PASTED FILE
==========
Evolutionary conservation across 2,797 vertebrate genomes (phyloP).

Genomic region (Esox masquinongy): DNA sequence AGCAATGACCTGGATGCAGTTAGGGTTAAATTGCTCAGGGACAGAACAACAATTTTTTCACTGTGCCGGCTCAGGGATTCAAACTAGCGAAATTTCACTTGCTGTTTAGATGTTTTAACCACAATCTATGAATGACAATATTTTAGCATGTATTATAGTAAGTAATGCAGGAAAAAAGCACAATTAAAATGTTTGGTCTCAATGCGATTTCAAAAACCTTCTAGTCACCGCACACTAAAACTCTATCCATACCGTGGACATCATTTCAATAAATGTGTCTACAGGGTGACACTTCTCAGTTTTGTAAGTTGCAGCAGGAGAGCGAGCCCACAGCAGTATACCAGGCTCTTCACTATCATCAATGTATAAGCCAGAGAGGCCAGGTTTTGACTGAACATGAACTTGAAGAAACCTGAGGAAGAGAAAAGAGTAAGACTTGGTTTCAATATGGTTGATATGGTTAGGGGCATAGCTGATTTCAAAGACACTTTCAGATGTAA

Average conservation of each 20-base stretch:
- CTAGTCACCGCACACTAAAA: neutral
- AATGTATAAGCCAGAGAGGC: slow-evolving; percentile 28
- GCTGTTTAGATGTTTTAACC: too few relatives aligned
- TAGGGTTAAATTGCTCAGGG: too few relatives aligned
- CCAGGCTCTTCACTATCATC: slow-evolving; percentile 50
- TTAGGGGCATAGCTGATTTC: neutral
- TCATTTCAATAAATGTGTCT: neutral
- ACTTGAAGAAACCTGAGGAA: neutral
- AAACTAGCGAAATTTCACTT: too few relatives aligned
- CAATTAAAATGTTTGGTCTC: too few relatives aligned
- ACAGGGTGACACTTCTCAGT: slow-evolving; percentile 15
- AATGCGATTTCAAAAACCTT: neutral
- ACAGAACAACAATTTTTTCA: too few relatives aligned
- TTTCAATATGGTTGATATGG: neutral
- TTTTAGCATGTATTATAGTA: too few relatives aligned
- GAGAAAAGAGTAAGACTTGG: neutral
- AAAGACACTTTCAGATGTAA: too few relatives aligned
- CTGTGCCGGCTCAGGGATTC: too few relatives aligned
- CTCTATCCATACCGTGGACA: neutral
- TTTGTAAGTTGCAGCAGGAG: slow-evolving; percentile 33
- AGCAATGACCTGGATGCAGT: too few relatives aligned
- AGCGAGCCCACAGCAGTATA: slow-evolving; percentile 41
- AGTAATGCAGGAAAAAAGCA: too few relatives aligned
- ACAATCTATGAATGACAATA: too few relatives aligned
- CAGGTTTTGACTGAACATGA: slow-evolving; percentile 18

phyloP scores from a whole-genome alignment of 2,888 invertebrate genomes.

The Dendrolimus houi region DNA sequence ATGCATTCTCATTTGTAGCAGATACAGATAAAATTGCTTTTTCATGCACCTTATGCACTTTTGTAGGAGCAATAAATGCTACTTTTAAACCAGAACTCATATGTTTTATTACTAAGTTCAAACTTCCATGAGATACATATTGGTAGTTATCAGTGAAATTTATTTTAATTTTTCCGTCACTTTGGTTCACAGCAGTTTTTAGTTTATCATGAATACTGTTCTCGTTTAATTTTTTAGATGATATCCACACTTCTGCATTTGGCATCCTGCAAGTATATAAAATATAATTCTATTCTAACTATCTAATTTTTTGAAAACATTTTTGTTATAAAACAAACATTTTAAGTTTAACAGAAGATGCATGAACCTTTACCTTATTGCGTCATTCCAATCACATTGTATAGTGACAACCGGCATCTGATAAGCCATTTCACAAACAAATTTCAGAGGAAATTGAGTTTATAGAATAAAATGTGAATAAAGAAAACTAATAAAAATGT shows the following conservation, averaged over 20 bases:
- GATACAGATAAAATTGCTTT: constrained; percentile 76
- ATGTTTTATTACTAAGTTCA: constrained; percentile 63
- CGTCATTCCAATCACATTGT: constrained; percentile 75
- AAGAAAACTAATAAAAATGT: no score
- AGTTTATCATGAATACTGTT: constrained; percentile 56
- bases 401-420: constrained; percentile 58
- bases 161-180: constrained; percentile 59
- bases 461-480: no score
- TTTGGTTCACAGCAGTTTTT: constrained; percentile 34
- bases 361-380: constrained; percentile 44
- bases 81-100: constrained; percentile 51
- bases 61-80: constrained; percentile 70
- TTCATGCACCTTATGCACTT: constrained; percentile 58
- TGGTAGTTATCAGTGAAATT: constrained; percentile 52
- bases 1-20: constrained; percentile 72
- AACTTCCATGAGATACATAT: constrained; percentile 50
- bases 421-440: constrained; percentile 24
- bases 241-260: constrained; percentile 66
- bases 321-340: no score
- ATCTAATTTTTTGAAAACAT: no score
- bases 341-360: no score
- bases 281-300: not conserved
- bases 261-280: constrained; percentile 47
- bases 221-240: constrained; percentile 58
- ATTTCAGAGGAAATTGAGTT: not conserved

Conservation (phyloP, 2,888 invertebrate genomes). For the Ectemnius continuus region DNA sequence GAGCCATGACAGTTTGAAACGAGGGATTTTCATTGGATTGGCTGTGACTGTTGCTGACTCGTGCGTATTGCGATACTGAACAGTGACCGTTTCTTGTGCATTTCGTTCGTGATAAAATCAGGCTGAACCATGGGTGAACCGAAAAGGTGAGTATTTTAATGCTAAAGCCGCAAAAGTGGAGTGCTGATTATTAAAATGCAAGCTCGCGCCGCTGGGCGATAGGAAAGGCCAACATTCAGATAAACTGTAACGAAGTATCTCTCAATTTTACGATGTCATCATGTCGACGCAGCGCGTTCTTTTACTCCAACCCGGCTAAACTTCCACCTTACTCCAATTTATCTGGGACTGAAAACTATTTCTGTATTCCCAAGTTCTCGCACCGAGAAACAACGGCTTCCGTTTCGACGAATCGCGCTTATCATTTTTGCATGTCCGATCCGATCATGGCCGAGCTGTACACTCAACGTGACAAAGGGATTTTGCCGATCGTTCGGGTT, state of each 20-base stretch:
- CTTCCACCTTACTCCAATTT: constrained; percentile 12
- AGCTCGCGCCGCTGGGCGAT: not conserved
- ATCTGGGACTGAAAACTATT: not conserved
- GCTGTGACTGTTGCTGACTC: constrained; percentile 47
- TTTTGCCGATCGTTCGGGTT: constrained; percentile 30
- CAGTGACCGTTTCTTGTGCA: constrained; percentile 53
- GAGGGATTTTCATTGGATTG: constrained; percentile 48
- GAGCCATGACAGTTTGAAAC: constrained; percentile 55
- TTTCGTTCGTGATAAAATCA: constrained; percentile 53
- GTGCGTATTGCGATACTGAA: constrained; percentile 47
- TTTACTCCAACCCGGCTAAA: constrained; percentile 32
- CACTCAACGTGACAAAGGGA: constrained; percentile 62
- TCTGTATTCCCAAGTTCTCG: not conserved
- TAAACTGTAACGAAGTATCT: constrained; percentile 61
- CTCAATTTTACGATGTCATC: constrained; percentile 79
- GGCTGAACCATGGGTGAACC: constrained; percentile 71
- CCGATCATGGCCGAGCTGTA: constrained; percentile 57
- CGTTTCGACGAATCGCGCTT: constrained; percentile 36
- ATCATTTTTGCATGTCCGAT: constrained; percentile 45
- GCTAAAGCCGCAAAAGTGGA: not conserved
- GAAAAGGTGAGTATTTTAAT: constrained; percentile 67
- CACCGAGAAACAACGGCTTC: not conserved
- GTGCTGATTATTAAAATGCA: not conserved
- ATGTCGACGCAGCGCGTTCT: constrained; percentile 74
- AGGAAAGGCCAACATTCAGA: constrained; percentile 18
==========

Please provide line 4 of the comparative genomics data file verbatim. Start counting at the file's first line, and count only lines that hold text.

- CTAGTCACCGCACACTAAAA: neutral